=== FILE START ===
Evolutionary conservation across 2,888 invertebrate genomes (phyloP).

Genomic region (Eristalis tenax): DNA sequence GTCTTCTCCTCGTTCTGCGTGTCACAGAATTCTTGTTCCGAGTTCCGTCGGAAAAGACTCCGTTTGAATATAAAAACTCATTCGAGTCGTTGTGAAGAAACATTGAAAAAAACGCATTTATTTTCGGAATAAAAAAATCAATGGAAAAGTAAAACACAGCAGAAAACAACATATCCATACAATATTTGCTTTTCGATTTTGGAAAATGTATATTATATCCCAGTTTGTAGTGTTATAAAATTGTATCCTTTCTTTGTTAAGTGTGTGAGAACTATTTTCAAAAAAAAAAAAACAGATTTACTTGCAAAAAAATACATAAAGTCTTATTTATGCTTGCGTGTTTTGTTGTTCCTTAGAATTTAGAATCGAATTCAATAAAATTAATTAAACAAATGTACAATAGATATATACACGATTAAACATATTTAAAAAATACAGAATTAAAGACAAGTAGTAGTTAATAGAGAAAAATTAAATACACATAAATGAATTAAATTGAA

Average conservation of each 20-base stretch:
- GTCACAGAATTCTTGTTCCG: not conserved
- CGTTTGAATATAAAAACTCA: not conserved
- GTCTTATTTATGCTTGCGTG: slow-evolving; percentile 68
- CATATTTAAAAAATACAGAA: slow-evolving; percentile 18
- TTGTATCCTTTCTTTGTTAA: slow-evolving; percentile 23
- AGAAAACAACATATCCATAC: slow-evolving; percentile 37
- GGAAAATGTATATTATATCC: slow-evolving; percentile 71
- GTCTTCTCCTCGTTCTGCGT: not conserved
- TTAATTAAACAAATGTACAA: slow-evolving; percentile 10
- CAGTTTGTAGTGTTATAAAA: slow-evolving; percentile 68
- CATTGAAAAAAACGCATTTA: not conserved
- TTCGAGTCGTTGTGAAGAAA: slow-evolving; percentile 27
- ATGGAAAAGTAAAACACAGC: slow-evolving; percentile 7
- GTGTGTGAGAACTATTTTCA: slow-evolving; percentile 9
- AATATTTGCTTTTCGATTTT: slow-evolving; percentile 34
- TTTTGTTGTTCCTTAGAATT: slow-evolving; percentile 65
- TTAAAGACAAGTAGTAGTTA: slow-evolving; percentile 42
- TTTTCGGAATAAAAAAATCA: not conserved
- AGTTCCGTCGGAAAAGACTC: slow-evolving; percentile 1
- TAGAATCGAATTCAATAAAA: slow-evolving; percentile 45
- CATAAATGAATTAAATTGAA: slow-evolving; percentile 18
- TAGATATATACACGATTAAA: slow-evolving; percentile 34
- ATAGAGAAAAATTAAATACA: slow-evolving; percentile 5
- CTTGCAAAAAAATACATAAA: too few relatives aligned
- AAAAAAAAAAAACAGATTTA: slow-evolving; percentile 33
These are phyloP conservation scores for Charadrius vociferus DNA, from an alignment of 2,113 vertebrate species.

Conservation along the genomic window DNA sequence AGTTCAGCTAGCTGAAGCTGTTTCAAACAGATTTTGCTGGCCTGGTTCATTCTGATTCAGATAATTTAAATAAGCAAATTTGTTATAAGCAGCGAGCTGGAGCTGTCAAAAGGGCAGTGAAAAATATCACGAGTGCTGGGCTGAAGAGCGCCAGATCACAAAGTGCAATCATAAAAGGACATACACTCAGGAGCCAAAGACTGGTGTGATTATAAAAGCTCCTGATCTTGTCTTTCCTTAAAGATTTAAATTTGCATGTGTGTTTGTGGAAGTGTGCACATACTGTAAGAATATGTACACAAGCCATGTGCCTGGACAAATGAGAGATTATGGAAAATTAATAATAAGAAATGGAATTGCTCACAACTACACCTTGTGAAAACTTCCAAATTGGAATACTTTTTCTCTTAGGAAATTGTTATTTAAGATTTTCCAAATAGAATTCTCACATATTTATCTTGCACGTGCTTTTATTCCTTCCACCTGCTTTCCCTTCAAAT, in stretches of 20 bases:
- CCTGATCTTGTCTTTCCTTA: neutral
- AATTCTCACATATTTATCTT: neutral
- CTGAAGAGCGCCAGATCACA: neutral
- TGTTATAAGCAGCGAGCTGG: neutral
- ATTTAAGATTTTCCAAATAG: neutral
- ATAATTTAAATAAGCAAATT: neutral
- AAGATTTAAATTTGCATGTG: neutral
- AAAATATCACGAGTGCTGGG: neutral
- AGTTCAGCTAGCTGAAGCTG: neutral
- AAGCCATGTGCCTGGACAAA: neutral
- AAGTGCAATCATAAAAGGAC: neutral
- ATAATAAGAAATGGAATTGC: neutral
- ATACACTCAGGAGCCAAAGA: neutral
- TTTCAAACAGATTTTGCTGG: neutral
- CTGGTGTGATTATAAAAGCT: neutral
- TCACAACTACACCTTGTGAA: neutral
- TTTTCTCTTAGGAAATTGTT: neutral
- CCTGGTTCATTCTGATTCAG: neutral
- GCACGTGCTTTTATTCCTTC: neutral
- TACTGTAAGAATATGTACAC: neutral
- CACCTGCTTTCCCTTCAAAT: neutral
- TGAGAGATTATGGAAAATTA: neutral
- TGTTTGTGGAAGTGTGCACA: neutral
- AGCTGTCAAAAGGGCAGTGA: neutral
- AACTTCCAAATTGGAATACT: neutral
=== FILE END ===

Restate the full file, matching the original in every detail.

Evolutionary conservation across 2,888 invertebrate genomes (phyloP).

Genomic region (Eristalis tenax): DNA sequence GTCTTCTCCTCGTTCTGCGTGTCACAGAATTCTTGTTCCGAGTTCCGTCGGAAAAGACTCCGTTTGAATATAAAAACTCATTCGAGTCGTTGTGAAGAAACATTGAAAAAAACGCATTTATTTTCGGAATAAAAAAATCAATGGAAAAGTAAAACACAGCAGAAAACAACATATCCATACAATATTTGCTTTTCGATTTTGGAAAATGTATATTATATCCCAGTTTGTAGTGTTATAAAATTGTATCCTTTCTTTGTTAAGTGTGTGAGAACTATTTTCAAAAAAAAAAAAACAGATTTACTTGCAAAAAAATACATAAAGTCTTATTTATGCTTGCGTGTTTTGTTGTTCCTTAGAATTTAGAATCGAATTCAATAAAATTAATTAAACAAATGTACAATAGATATATACACGATTAAACATATTTAAAAAATACAGAATTAAAGACAAGTAGTAGTTAATAGAGAAAAATTAAATACACATAAATGAATTAAATTGAA

Average conservation of each 20-base stretch:
- GTCACAGAATTCTTGTTCCG: not conserved
- CGTTTGAATATAAAAACTCA: not conserved
- GTCTTATTTATGCTTGCGTG: slow-evolving; percentile 68
- CATATTTAAAAAATACAGAA: slow-evolving; percentile 18
- TTGTATCCTTTCTTTGTTAA: slow-evolving; percentile 23
- AGAAAACAACATATCCATAC: slow-evolving; percentile 37
- GGAAAATGTATATTATATCC: slow-evolving; percentile 71
- GTCTTCTCCTCGTTCTGCGT: not conserved
- TTAATTAAACAAATGTACAA: slow-evolving; percentile 10
- CAGTTTGTAGTGTTATAAAA: slow-evolving; percentile 68
- CATTGAAAAAAACGCATTTA: not conserved
- TTCGAGTCGTTGTGAAGAAA: slow-evolving; percentile 27
- ATGGAAAAGTAAAACACAGC: slow-evolving; percentile 7
- GTGTGTGAGAACTATTTTCA: slow-evolving; percentile 9
- AATATTTGCTTTTCGATTTT: slow-evolving; percentile 34
- TTTTGTTGTTCCTTAGAATT: slow-evolving; percentile 65
- TTAAAGACAAGTAGTAGTTA: slow-evolving; percentile 42
- TTTTCGGAATAAAAAAATCA: not conserved
- AGTTCCGTCGGAAAAGACTC: slow-evolving; percentile 1
- TAGAATCGAATTCAATAAAA: slow-evolving; percentile 45
- CATAAATGAATTAAATTGAA: slow-evolving; percentile 18
- TAGATATATACACGATTAAA: slow-evolving; percentile 34
- ATAGAGAAAAATTAAATACA: slow-evolving; percentile 5
- CTTGCAAAAAAATACATAAA: too few relatives aligned
- AAAAAAAAAAAACAGATTTA: slow-evolving; percentile 33
These are phyloP conservation scores for Charadrius vociferus DNA, from an alignment of 2,113 vertebrate species.

Conservation along the genomic window DNA sequence AGTTCAGCTAGCTGAAGCTGTTTCAAACAGATTTTGCTGGCCTGGTTCATTCTGATTCAGATAATTTAAATAAGCAAATTTGTTATAAGCAGCGAGCTGGAGCTGTCAAAAGGGCAGTGAAAAATATCACGAGTGCTGGGCTGAAGAGCGCCAGATCACAAAGTGCAATCATAAAAGGACATACACTCAGGAGCCAAAGACTGGTGTGATTATAAAAGCTCCTGATCTTGTCTTTCCTTAAAGATTTAAATTTGCATGTGTGTTTGTGGAAGTGTGCACATACTGTAAGAATATGTACACAAGCCATGTGCCTGGACAAATGAGAGATTATGGAAAATTAATAATAAGAAATGGAATTGCTCACAACTACACCTTGTGAAAACTTCCAAATTGGAATACTTTTTCTCTTAGGAAATTGTTATTTAAGATTTTCCAAATAGAATTCTCACATATTTATCTTGCACGTGCTTTTATTCCTTCCACCTGCTTTCCCTTCAAAT, in stretches of 20 bases:
- CCTGATCTTGTCTTTCCTTA: neutral
- AATTCTCACATATTTATCTT: neutral
- CTGAAGAGCGCCAGATCACA: neutral
- TGTTATAAGCAGCGAGCTGG: neutral
- ATTTAAGATTTTCCAAATAG: neutral
- ATAATTTAAATAAGCAAATT: neutral
- AAGATTTAAATTTGCATGTG: neutral
- AAAATATCACGAGTGCTGGG: neutral
- AGTTCAGCTAGCTGAAGCTG: neutral
- AAGCCATGTGCCTGGACAAA: neutral
- AAGTGCAATCATAAAAGGAC: neutral
- ATAATAAGAAATGGAATTGC: neutral
- ATACACTCAGGAGCCAAAGA: neutral
- TTTCAAACAGATTTTGCTGG: neutral
- CTGGTGTGATTATAAAAGCT: neutral
- TCACAACTACACCTTGTGAA: neutral
- TTTTCTCTTAGGAAATTGTT: neutral
- CCTGGTTCATTCTGATTCAG: neutral
- GCACGTGCTTTTATTCCTTC: neutral
- TACTGTAAGAATATGTACAC: neutral
- CACCTGCTTTCCCTTCAAAT: neutral
- TGAGAGATTATGGAAAATTA: neutral
- TGTTTGTGGAAGTGTGCACA: neutral
- AGCTGTCAAAAGGGCAGTGA: neutral
- AACTTCCAAATTGGAATACT: neutral